Elizabeth Wild, Susan Goodwin Gerberich, Karen Coe, Kate Skovbroten

Research output: Contribution to journalConference articlepeer-review


Between 1978 and 1980, the number of reported wrist injuries increased from a rate of two cases per one hundred employees to sixteen cases per one hundred employees in one department of a paper products manufacturing company. In 1982, a retrospective epidemiological study was conducted to analyze this problem within the department population of forty-eight female employees classified as 'flyers'. Data regarding relevant agent, host and environmental variables were collected by means of a self-administered questionnaire. Data analyses including a variety of statistical techniques were conducted through computer application. The results of this study indicate that the younger, shorter, less experienced worker is most susceptible to wrist injuries/problems associated with repetitive motion tasks. Applications of ergonomic principles and formal training are considered as results of these findings.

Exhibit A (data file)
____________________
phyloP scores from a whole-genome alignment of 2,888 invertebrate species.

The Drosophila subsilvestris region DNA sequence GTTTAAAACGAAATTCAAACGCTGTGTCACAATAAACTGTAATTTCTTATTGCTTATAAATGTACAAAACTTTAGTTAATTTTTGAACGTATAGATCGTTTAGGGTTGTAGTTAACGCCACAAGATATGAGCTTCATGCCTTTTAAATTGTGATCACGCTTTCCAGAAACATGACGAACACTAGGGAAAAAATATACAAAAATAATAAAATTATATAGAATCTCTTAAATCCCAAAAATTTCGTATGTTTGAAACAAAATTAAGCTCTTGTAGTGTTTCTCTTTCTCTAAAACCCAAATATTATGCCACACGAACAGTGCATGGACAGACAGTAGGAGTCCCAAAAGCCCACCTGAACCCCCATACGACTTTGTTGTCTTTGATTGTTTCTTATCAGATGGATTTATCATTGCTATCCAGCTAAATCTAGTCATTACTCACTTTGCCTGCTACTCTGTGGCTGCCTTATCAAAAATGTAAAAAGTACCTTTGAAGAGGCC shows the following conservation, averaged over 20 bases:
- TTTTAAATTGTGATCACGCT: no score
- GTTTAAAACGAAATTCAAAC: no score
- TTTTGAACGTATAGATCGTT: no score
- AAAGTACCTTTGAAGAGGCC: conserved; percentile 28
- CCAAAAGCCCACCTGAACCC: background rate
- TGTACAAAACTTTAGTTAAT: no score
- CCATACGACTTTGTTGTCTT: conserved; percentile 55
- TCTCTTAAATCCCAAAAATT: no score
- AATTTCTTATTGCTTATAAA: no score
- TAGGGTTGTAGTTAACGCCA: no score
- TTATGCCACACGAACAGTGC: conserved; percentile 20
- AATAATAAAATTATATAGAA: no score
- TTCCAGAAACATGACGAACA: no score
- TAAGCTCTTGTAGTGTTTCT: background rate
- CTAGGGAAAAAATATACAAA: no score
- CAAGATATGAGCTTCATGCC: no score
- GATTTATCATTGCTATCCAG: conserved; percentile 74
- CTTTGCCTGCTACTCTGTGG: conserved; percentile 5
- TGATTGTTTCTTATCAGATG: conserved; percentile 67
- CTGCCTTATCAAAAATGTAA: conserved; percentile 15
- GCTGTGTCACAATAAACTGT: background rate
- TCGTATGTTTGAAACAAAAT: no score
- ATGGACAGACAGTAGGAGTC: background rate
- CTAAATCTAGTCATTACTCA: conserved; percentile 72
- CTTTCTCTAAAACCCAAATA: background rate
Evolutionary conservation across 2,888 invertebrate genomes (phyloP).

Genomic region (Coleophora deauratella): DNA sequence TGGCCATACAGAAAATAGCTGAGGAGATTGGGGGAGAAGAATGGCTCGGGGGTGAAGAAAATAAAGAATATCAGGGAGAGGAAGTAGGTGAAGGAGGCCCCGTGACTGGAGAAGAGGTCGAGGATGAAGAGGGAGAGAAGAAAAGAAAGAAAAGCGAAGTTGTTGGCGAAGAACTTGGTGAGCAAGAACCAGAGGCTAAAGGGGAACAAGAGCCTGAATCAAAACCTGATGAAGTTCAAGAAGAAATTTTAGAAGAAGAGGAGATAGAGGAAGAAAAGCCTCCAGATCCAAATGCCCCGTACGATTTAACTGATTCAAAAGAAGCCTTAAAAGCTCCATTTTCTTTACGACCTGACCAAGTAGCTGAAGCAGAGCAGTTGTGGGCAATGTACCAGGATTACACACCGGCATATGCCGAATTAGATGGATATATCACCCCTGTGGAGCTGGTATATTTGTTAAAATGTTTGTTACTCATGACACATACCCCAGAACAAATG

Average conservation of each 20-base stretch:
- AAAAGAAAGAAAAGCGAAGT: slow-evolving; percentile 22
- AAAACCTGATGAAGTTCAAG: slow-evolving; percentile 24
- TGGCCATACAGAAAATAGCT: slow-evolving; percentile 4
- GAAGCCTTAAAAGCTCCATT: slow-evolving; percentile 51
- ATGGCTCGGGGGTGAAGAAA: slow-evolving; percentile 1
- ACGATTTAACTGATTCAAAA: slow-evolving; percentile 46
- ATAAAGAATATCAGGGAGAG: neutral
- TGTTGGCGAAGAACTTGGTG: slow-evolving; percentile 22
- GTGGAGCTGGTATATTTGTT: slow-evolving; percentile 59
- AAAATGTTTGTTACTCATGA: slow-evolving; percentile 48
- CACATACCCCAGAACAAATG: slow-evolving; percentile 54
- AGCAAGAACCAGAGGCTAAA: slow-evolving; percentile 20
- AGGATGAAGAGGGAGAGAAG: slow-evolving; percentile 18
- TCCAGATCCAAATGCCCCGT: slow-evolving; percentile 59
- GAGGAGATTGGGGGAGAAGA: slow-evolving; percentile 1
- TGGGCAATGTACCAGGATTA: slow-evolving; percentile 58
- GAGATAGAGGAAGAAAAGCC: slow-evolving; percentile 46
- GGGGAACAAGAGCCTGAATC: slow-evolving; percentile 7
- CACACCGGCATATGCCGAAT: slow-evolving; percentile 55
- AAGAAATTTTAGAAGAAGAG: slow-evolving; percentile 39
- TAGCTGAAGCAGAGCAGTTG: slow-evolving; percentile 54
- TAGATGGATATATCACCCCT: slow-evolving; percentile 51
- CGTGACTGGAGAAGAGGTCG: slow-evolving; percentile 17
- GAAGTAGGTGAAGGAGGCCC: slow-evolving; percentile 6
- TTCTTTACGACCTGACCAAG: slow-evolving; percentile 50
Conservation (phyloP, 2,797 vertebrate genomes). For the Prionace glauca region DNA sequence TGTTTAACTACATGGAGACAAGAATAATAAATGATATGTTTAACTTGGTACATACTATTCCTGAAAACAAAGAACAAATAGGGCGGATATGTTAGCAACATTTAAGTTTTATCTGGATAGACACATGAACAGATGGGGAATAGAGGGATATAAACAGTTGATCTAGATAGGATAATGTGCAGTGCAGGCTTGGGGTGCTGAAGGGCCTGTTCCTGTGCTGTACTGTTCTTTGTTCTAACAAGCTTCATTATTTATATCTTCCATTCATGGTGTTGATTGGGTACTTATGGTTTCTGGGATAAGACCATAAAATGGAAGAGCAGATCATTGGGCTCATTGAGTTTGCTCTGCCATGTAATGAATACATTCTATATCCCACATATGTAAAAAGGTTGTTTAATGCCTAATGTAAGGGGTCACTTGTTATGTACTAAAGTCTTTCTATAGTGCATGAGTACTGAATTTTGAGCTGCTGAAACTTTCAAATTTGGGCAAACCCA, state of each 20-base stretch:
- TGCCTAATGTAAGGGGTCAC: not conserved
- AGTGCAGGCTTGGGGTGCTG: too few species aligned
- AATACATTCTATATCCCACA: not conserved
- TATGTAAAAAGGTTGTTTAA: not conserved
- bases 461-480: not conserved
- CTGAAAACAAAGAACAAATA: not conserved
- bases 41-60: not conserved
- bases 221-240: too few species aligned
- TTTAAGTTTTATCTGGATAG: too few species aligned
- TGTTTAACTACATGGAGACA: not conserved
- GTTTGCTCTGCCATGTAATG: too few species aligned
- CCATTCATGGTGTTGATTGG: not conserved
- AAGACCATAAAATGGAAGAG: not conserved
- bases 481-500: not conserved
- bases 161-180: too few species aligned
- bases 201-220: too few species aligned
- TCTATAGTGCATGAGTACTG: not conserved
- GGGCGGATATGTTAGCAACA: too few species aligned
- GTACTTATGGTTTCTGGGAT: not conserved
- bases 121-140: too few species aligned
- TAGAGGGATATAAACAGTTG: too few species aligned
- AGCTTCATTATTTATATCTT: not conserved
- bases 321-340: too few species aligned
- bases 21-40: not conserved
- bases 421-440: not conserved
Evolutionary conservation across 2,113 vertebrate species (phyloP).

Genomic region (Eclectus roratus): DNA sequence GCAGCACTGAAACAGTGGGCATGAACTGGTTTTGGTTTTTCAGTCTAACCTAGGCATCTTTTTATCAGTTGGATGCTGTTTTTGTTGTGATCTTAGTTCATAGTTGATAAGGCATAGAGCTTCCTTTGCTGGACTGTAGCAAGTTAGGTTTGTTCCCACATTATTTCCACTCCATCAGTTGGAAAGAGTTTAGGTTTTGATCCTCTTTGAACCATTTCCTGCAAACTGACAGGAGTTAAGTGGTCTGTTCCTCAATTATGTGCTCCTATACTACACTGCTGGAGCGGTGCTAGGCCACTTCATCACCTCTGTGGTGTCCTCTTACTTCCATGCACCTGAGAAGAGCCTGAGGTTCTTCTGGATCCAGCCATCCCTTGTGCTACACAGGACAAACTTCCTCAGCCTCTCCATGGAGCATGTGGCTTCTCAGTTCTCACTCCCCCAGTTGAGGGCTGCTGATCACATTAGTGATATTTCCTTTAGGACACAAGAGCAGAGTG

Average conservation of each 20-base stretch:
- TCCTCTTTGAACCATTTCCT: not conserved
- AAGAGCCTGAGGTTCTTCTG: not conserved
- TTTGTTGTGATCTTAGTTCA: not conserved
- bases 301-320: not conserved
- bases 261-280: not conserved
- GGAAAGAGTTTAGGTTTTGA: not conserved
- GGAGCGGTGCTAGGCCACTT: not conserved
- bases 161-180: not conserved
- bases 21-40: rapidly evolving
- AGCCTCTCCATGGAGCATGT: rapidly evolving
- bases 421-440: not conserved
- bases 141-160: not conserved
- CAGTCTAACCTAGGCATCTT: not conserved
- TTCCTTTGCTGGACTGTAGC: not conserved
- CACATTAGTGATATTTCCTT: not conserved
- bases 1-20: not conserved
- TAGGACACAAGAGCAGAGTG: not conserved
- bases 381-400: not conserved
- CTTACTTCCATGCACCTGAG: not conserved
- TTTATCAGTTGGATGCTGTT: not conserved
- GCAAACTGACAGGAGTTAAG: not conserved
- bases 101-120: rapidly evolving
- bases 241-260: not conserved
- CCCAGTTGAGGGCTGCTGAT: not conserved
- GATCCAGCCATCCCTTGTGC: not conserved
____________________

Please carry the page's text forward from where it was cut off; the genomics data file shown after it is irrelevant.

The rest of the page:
Original languageEnglish (US)
Number of pages1
JournalProceedings of the Human Factors Society
StatePublished - Dec 1 1984

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